Tuition row: The beginning of the end for the coalition?

December 8, 2010

BRITAIN-POLITICS/

- Mark Kobayashi-Hillary is the author of several books, including ‘Who Moved my Job?’ and ‘Global Services: Moving to a Level Playing Field’. The opinions expressed are his own. –

Deputy Prime Minister Nick Clegg is on a mission to shore up support within his own party for the tripling of university tuition fees. The Liberal Democrats campaigned with a manifesto pledge claiming they would axe fees if they ever got into power. They got the power, but only via a coalition with the Conservative party, and though they claim that some Lib Dem pledges survived the coalition talks, the policy on tuition fees actually went the other way.

MPs will vote on the tuition fees policy tomorrow. Clegg has stated that all his ministers will support the government line, but though the ministers have been whipped into line, it looks like a large number of Lib Dem backbenchers are unhappy with their new reputation as the ‘Fib Dems’. Potentially a large number of them will vote against their own policy or abstain from voting altogether.

This rebellion over a key piece of legislation could be the beginning of the end for the coalition. A coalition government requires compromise, some favoured policies will be axed so that others survive and the result is a curious blend of the pledges made by two parties – often neither party will be entirely happy with their joint proposals.

But if the Lib Dems rebel on tuition fees now then one might expect the Conservatives to rebel over the tidbits thrown to their coalition partner, such as voting reform. If there is no agreement and the constituent parties rebel against the ideas their partner brought to the table then we don’t really have a coalition – just two warring parties. And if this forces an early election then Nick Clegg will see his party reduced to a tiny rump of MPs aimlessly wandering the backbenches, because even their own supporters have lost faith.

Clegg knows this, so he clings on to the lifeline of making the coalition work even though it positions him and his party as the opposite of what they campaigned for. Meanwhile he has to suffer the indignity of watching as the general population circulate YouTube videos of him promising to scrap tuition fees.

The Lib Dem leadership argues that tuition fees are not all that bad, because they are not charged up front. Students only need to start repaying once they are in work and earning a good salary. It’s true that this could be argued as a better system than forcing parents to open an education fund the moment their child is born – rather like the USA. But is not bad good enough?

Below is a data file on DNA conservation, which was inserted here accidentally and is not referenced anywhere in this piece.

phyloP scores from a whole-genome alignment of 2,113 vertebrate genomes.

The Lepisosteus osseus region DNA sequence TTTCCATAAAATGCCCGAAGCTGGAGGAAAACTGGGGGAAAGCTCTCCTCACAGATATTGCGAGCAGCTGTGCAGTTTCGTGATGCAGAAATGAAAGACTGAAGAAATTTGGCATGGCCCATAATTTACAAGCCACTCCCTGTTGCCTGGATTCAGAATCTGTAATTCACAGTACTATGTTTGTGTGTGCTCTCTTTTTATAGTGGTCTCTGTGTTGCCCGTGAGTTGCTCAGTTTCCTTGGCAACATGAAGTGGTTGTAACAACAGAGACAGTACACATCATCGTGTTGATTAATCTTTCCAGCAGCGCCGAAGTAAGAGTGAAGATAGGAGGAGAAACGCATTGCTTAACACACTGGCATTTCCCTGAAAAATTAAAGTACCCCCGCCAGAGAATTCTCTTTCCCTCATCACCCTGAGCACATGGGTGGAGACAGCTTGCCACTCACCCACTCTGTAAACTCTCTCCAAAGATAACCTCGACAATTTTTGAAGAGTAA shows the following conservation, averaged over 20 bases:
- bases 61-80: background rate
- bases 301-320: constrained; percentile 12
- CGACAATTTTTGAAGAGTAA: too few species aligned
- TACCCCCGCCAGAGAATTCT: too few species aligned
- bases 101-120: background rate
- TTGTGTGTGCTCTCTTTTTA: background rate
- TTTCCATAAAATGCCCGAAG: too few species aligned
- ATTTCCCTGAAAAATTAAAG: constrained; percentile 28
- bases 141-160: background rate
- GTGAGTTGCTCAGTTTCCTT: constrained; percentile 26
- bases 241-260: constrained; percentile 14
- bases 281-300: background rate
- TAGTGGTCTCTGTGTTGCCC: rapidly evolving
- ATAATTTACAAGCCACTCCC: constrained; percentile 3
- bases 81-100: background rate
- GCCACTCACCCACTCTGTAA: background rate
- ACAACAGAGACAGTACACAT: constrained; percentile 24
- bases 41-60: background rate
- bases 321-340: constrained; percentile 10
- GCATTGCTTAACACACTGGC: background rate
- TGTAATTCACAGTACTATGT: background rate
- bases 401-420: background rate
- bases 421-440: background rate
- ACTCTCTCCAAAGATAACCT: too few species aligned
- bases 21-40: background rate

Beyond the fog of party politics, broken promises, and coalition deals in dark rooms there is the bigger picture. What kind of nation does the UK want to be? How do we reposition ourselves in a post-banking-boom world where the lustre of Empire, Commonwealth, and traditional British influence has very little meaning any longer?

Due to their huge populations, China and India alone generate around nine million university graduates every year. The UK cannot blunder through this century continuing to think that we have a monopoly on banking, advanced engineering, and innovation while these far-flung nations all remain focused on stitching together our clothes and testing our software. It doesn’t work like that any more. The Brazilians have some of the most innovative banking technology in the world, the Indians now lead the world in hi-tech services and software development, and the Chinese are moving into every area where their sheer size and scale allows.

Prime Minister David Cameron recently claimed that the bailout of Ireland made clear commercial sense because the UK exports more to Ireland than to Brazil, Russia, India, and China combined. He made the point as a defence of the cash British taxpayers are handing over to support the Irish banking system. To me it sounded like an admission of failure – that the UK is not engaging in any depth with the new global superpowers. I asked the Cabinet Office and Number 10 to verify the export numbers used by the Prime Minister, but nobody got back to me.

The backdrop to the parliamentary vote tomorrow will be national civil unrest. London students are already circulating their ‘London Calling’ protest details on Facebook and other social networks. It’s going to be noisy on the streets as the students make their voice heard. But remember this, the students are largely protesting about the duplicity of the Lib Dem leadership, yet the real fight is how to make our education system fit for purpose in the twenty-first century – is anyone out there thinking of the long-term or are they all fixated on tuition fees alone? As Joe Strummer once said ‘London is drowning, and I live by the river.’

Comments

As yet I haven’t heard any references as to how the graduates are going to manage once they have left uni, apart from not having to repay the student loans until they are earning £21k. This is all well & good apart from the fact that all students graduating from uni will find it virtually impossible to get onto the property ladder. My son is at Med school at the moment and under the present system will still leave with a debt of approx £50k. Under the new system Medical graduates will have a debt of approx £70k. How many financial institutions will want to provide these graduates with a mortgage when they are already £50k-£70k in debt?

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